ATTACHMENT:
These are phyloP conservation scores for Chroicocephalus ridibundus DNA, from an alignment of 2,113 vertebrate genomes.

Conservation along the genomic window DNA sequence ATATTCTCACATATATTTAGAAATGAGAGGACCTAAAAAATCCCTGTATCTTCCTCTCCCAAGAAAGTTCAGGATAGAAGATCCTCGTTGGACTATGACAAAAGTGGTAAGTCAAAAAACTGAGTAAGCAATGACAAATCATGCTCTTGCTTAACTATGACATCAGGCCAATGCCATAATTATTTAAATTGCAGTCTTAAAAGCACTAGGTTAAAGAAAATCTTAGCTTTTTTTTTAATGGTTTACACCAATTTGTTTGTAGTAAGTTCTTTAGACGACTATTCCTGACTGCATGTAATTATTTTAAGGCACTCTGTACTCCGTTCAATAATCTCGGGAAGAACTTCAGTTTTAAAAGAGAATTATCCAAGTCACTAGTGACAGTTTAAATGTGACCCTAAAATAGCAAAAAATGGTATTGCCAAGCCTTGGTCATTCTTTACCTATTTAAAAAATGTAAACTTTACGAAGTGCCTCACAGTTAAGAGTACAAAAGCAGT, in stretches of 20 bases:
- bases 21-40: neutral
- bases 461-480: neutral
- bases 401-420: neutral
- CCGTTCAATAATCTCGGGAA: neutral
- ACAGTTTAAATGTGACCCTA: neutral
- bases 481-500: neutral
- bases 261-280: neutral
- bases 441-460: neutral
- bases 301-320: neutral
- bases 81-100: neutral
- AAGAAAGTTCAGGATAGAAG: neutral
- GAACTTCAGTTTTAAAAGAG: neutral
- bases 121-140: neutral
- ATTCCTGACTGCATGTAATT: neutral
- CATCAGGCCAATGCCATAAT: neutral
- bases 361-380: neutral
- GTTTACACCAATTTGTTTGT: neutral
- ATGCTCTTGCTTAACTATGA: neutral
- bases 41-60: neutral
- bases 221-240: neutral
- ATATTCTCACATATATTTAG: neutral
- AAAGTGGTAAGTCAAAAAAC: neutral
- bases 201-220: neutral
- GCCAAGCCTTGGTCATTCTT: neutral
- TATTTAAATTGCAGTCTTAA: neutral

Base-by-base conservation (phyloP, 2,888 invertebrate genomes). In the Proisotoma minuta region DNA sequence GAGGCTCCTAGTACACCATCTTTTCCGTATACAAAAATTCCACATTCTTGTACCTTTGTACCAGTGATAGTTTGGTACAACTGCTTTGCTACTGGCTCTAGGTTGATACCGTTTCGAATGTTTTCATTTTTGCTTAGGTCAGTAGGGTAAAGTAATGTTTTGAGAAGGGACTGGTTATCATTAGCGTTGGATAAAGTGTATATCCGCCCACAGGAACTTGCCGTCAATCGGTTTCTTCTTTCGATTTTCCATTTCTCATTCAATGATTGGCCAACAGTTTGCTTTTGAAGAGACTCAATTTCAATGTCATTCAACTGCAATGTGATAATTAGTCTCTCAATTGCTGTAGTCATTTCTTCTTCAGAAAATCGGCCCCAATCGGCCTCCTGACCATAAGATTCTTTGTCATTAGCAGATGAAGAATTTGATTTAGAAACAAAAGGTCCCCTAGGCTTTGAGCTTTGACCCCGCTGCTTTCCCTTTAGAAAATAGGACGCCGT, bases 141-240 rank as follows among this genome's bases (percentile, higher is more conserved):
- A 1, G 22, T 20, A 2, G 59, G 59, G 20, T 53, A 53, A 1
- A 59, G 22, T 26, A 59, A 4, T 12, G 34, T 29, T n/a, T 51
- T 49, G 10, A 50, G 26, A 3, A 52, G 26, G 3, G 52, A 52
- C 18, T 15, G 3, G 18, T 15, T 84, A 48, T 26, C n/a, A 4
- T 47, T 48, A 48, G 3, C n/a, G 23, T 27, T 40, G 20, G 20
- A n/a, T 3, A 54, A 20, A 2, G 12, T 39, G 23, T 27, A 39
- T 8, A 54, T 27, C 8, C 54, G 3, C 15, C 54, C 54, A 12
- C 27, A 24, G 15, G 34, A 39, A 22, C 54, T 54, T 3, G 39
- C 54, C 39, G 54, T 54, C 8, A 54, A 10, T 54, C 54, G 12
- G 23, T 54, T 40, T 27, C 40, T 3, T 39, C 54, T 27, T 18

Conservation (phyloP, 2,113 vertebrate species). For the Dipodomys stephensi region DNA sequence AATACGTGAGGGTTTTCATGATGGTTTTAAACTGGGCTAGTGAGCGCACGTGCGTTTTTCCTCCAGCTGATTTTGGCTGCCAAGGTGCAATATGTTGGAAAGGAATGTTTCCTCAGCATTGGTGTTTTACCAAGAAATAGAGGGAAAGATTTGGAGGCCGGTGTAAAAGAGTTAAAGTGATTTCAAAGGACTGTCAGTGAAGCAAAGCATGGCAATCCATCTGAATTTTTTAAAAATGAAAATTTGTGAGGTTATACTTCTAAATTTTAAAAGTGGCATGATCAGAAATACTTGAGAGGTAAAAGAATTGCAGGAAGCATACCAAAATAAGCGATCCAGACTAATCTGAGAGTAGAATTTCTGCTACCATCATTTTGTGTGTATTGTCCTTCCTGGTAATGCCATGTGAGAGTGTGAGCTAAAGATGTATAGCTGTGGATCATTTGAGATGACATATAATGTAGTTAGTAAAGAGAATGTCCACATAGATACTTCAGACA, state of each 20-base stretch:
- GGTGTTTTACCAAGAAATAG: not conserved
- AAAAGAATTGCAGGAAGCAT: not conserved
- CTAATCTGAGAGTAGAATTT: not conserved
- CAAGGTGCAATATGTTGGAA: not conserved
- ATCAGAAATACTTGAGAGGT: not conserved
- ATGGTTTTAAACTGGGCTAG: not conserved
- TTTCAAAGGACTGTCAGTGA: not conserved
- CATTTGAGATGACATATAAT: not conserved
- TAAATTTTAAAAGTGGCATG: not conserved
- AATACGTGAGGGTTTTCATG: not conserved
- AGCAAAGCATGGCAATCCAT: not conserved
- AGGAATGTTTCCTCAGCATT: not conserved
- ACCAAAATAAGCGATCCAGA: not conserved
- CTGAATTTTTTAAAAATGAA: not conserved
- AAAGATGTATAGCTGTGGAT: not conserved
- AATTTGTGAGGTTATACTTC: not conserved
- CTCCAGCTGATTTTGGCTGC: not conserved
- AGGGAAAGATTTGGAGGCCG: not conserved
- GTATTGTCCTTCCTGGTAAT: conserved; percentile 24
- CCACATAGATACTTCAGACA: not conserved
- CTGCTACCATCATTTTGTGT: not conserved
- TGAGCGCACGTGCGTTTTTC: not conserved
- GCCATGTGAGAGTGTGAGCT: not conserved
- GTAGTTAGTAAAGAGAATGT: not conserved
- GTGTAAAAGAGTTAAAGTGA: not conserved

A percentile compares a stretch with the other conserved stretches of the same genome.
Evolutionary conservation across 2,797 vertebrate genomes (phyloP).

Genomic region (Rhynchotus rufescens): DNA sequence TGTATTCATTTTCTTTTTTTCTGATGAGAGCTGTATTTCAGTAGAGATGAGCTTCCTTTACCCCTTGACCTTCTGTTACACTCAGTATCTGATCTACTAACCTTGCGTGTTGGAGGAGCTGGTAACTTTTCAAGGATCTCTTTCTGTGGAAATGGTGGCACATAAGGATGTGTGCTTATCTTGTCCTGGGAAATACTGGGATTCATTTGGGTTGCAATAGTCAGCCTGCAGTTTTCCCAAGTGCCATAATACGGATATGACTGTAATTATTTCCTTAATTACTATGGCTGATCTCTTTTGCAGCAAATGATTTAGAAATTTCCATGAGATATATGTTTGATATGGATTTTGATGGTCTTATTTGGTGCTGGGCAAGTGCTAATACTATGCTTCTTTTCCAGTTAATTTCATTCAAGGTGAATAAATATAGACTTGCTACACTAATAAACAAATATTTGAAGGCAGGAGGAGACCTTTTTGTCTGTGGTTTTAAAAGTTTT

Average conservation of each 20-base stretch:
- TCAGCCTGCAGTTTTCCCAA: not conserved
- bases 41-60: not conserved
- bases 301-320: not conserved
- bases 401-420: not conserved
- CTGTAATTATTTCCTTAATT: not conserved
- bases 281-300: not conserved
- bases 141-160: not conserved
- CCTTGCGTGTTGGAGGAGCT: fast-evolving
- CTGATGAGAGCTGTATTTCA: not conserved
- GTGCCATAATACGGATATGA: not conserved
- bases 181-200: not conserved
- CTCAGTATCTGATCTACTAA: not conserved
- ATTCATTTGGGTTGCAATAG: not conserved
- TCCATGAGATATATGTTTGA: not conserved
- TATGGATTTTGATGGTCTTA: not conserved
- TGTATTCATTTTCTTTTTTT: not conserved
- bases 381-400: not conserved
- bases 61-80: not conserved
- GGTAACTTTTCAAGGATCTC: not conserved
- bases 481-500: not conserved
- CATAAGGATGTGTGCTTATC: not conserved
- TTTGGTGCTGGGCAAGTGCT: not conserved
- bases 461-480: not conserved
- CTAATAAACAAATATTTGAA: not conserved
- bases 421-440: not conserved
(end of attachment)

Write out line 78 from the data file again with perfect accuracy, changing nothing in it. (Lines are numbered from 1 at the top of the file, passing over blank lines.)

- GTGCCATAATACGGATATGA: not conserved